J. L. BELL is a Massachusetts writer who specializes in (among other things) the start of the American Revolution in and around Boston. He is particularly interested in the experiences of children in 1765-75. He has published scholarly papers and popular articles for both children and adults. He was consultant for an episode of History Detectives, and contributed to a display at Minute Man National Historic Park.

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Wednesday, January 15, 2014

A Second Look at Deborah Champion and “Uncle Aristarchus”

Yesterday I brought the story of the Deborah Champion letter into the 1970s, when the Bicentennial and the search for female heroes in American history brought her back into print. The rise of women’s history not only brought more attention to the experiences of women in the American Revolution, but also new rigor to the study of that history.

Apparently around that time—we don’t know exactly when—another version of the letter arrived at the Library of Congress. That document offered a more plausible October 1775 date and cut some of the more dubious details about the siege of Boston in the 1912/1926 text. It was also the first transcript to mention an original document, supposedly owned by descendants. And of course the Library of Congress Manuscripts Department carries a lot of authority in a footnote.

One of the major differences between the two texts of the letter is the figure of Aristarchus, the enslaved man who supposedly accompanied the young woman on her ride from Connecticut to Massachusetts. Aristarchus appears twice in the text first published in 1912:
So, dear Patience, it was finally settled that I should start in the early morning and Aristarchus should go with me. He has been devoted to me since I made a huge cake to grace his wedding with Glory and found a name for the dusky baby which we call Sophronista. For a slave he has his fair share of wits, also. . . .

Suddenly, I was ordered to halt; as I could n’t help myself I did so. I could almost hear Aristarchus’ teeth rattle in his mouth, but I knew he would obey my instructions and if I was detained, would try to find the way alone.
In the text at the Library of Congress, Aristarchus is more prominent. In fact, most of the passages that appear only in that version refer to him in some way. In addition, that text changes his wife’s name from Glory to Chloe.

The Library of Congress text also turns Aristarchus into even more of a comic character. At the outset of the journey, the letter states: “Uncle Aristarchus looked very pompous, as if he was Captain and felt the responsibility.” But when a British sentry appears out of nowhere, the narrator says, “I really believe I heard Aristarchus’ teeth chatter as he rode to my side and whispered ‘De British missus for sure.’” This version has no suggestion that Aristarchus might complete the journey on his own.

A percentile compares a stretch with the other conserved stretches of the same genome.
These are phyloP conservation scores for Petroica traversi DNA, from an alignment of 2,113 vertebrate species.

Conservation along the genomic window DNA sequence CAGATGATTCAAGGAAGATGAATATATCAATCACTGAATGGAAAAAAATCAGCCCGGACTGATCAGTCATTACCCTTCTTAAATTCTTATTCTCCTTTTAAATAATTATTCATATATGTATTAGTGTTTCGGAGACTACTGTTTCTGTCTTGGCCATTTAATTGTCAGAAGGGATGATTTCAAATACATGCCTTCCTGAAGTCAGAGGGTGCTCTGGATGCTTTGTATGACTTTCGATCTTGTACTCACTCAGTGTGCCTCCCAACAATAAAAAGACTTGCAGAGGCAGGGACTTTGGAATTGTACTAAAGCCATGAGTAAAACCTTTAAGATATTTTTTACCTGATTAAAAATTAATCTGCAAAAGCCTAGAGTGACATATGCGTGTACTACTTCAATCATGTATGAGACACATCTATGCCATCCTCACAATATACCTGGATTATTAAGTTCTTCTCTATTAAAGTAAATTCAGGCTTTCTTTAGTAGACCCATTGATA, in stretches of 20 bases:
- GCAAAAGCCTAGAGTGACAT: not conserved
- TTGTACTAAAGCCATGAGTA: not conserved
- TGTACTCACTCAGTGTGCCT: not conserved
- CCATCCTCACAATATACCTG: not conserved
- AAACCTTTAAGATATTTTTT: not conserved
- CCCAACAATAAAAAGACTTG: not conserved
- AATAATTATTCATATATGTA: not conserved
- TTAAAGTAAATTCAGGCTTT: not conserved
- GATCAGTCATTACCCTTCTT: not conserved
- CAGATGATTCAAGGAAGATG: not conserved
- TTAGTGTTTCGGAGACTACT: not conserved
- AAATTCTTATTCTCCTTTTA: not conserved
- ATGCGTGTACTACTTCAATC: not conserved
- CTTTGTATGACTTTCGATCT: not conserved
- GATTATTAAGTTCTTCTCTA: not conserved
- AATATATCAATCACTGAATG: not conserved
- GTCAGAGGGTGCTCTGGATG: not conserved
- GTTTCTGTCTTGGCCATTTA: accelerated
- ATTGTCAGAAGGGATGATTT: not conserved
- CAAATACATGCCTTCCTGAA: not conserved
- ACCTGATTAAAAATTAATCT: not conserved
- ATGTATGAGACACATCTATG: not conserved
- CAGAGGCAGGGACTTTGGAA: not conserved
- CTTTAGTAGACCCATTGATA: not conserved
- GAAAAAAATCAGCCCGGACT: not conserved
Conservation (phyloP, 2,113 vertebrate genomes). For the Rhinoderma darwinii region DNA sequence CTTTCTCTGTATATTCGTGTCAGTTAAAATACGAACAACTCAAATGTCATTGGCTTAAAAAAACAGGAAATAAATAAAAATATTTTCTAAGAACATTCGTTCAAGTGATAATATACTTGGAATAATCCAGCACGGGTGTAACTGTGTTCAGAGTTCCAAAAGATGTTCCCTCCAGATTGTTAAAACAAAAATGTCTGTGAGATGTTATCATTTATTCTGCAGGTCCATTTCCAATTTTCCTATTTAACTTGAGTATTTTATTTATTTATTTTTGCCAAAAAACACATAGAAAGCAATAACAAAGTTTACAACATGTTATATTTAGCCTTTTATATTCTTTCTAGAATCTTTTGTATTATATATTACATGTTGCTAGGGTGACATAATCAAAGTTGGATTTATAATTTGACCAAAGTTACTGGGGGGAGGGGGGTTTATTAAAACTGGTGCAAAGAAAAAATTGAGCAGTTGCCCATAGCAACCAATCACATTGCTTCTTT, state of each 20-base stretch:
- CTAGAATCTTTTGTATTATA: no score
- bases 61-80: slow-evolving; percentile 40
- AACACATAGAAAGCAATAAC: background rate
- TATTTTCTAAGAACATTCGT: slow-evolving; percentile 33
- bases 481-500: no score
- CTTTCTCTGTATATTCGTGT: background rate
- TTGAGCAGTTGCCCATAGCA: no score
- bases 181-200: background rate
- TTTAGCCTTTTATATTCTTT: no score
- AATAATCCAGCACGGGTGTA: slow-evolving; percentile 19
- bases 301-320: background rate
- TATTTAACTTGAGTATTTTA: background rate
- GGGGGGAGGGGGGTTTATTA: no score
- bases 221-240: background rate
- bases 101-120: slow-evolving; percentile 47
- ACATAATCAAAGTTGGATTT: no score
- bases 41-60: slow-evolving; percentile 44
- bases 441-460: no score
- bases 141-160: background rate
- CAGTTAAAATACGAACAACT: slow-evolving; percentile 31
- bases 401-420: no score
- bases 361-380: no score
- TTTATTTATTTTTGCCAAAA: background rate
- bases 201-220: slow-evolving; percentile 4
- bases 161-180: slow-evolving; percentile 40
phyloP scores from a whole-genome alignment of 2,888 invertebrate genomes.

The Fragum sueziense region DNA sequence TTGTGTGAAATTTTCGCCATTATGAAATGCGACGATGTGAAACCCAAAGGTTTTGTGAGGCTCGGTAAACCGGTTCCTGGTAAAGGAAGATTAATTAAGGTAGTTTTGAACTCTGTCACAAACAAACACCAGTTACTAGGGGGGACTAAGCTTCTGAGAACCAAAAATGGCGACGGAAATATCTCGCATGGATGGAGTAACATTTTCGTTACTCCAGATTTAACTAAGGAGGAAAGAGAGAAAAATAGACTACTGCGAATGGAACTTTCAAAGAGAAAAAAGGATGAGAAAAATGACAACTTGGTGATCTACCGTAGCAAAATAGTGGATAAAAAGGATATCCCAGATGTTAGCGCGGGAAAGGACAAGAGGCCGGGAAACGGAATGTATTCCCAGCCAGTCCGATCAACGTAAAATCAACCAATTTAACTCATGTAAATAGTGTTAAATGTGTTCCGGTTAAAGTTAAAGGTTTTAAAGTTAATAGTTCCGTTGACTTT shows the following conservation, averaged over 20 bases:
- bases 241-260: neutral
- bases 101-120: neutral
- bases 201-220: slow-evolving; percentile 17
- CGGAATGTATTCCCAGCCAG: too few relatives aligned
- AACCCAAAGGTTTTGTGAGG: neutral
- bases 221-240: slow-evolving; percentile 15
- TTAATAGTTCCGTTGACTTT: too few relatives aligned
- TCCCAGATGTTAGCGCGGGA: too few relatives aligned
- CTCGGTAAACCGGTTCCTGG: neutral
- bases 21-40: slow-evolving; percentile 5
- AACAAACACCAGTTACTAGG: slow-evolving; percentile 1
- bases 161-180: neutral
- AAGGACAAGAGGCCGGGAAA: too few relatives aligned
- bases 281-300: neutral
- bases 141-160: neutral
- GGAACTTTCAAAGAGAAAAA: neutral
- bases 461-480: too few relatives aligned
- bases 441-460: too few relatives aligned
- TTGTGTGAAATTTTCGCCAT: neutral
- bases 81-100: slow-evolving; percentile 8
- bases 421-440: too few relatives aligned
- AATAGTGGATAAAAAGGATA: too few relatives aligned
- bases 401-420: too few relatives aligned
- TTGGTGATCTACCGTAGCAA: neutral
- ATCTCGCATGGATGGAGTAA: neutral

I suspect that the Library of Congress text is the later one, revised to fix some glitches in the text that Mary Rebecca Adams Squire had written out before 1912. The changing treatment of Aristarchus also suggests that the person who revised the letter thought readers would expect more comedy from the figure of a black slave. Ironically, those same parts of the letter feel most dated and discomfiting now, and since the 1970s authors have often edited them out while quoting other passages.

A final note on the man’s name: Deborah (Champion) Gilbert had a nephew named Aristarchus, born 23 Oct 1784 to her brother Henry, the Continental Army officer. Aristarchus Champion graduated from Yale in 1807, settled in Rochester, and had a long career in law, real estate, and philanthropy before dying a bachelor in 1871.

It would be quite remarkable for an upper-class family like the Champions to name one of their sons after a man they had kept as a slave. (To be sure, naming your twin sons Aristarchus and Aristobulus was remarkable to begin with.) I see the real, well documented “Uncle Aristarchus” as another reason to think that the Deborah Champion letter was concocted from a stew of half-remembered lore and details that seemed old-fashioned to someone in the early 1900s.

TOMORROW: A critical mass of Deborah Champion.

[The photograph above is Jacksonville Stumpe’s picture of the Township Hall in Chagrin Falls, Ohio. Aristarchus Champion inherited a considerable part of the land in that area, and in 1848 endowed the construction of this building as a town library. Champion never lived in Ohio, though.]

2 comments:

J. L. Bell said...

Aristarchus Champion ended up being the victim of a notorious bond swindel in the 1860s. When he died, his estate was reportedly worth "only" $300,000. He left most of it to religious organizations, so long as they hadn't fallen under the sway of Baptists. Simpler times.

Derek Beck said...

I love the added comment. Simpler times indeed ;)